When a tactical weapon developed by the Man inadvertently disrupts the natural rotation of the earth's core, harmful phenomena erupt across the globe. A team of scientists quickly determines that the disruptions will only intensify until life as we know it is wiped out, and so they undertake a risky journey to the center of the planet to set things right, racing against a relentless countdown to extinction.
The Core is another larger than life disaster flick in the tradition of Armageddon and Volcano, following the tired Hollywood blueprint in which a rag-tag group must band together and save the world from some contrived slab of overblown science fiction. But this time, the threat isn't from outer space or on the earth's surface--it's deep within the planet. The motley crew charged with humanity's survival includes an earnest scientist (Aaron Eckhart), a jaded scientist (Stanley Tucci), a foreign scientist (Tcheky Karyo), a black scientist (Delroy Lindo), a chick (Hilary Swank), and a geek (DJ Qualls).
Excuse the sarcasm--it just slipped out. As I wrote that sentence, it became increasingly apparent to me just how generic and unoriginal this character lineup is. Let me try it once more, with feeling: Eckhart is a geophysicist who connects the earth's sudden problems to the disruption in its core; Karyo is a friend and colleague who specializes in atomic weaponry; Tucci is a second geophysicist whose expertise makes him the ideal mission consultant; Lindo is a dedicated scientist who designs the craft capable of traveling to the core; Swank is an astronaut whose superb flight skills land her in the pilot's seat of the ingenious ship; and Qualls is a brilliant computer hacker who must snuff out all information on the planetary peril so as to prevent a worldwide panic.
No matter how you describe it, The Core remains a weak effort that pales in comparison to many of its obvious peers. It tries to combine the action of Armageddon with the human drama of Deep Impact, but instead comes away with the shallow caricatures of the former and the sluggish pacing of the latter--talk about the worst of both worlds. In straddling the line between mindless action and a desire to be sophisticated, the movie fails to capitalize on either extreme.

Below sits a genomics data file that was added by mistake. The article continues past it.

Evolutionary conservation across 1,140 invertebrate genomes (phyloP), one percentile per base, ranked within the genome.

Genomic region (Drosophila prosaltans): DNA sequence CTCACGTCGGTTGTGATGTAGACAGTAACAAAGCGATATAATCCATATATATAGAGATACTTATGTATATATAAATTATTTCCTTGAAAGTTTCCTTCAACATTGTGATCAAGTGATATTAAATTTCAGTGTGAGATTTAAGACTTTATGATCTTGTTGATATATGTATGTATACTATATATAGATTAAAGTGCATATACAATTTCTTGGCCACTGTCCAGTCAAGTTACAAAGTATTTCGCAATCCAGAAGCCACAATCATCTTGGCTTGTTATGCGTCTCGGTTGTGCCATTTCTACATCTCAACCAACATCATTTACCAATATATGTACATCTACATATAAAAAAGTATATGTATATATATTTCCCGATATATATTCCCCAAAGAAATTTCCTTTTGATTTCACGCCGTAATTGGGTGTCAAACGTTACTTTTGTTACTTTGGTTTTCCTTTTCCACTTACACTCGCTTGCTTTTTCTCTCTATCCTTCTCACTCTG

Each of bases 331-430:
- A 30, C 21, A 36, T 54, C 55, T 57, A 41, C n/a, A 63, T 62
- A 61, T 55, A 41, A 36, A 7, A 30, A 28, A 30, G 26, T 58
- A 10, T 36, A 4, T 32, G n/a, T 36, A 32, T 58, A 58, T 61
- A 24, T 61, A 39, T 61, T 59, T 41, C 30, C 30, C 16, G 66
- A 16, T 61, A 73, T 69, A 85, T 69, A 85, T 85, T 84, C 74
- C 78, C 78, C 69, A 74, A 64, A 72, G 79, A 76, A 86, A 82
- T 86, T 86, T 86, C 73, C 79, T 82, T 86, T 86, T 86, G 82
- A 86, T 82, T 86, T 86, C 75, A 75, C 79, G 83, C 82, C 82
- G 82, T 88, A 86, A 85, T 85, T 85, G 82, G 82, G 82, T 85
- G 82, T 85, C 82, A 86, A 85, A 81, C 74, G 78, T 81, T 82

The first half of the movie suffocates on boring, pseudo-scientific drivel that dumbs everything down low enough to set up the simple premise: "Earth screwed. Must fix." Eckhart's geophysicist even uses a peach as a visual aid to explain the crust-mantle-core structure of the earth to a bunch of military brass who should already know this 3rd grade earth science garbage--but of course, the movie desperately needs to make some of its characters unbelievably clueless so that it has an excuse to explain things to the audience.
The Core briefly pretends it has some compelling conflict in its storytelling arsenal. When Hilary Swank's character has to make a tough command decision that sacrifices one man for the sake of the mission, it looks like she might bust out the Oscar-winnin' mojo that scored her the gold for Boys Don't Cry. But potential drama quickly evaporates into cheesy, ineffectual plays on emotion, like the token family man carrying around a drawing from a kid back at home.
The action follows an equally uninspired pattern in which nothing seems to go right until the very end: malfunctions, miscalculations, and bad luck all strike when one would expect them to surface, and nothing comes as a surprise. People even die in a conventional order, and they do so amidst a load of screaming that is more annoying than tragic.
Positive highlights of this movie can be summed up on an all-too-short list: the craft that takes the scientists to the earth's chewy center is an interesting contraption; an opening sequence of a space shuttle doing an emergency crash landing is thrilling; San Francisco getting microwaved is a highly entertaining fantasy catastrophe; and Hilary Swank scores points just because there's something about a chick who wears a Class A uniform. But these fleeting elements aside, this is a disaster of a disaster flick that can't even distinguish itself in a genre notorious for lackluster entries.
Rating: 4.5 out of 10 (0=Abysmal, 5=Average, 10=Excellent)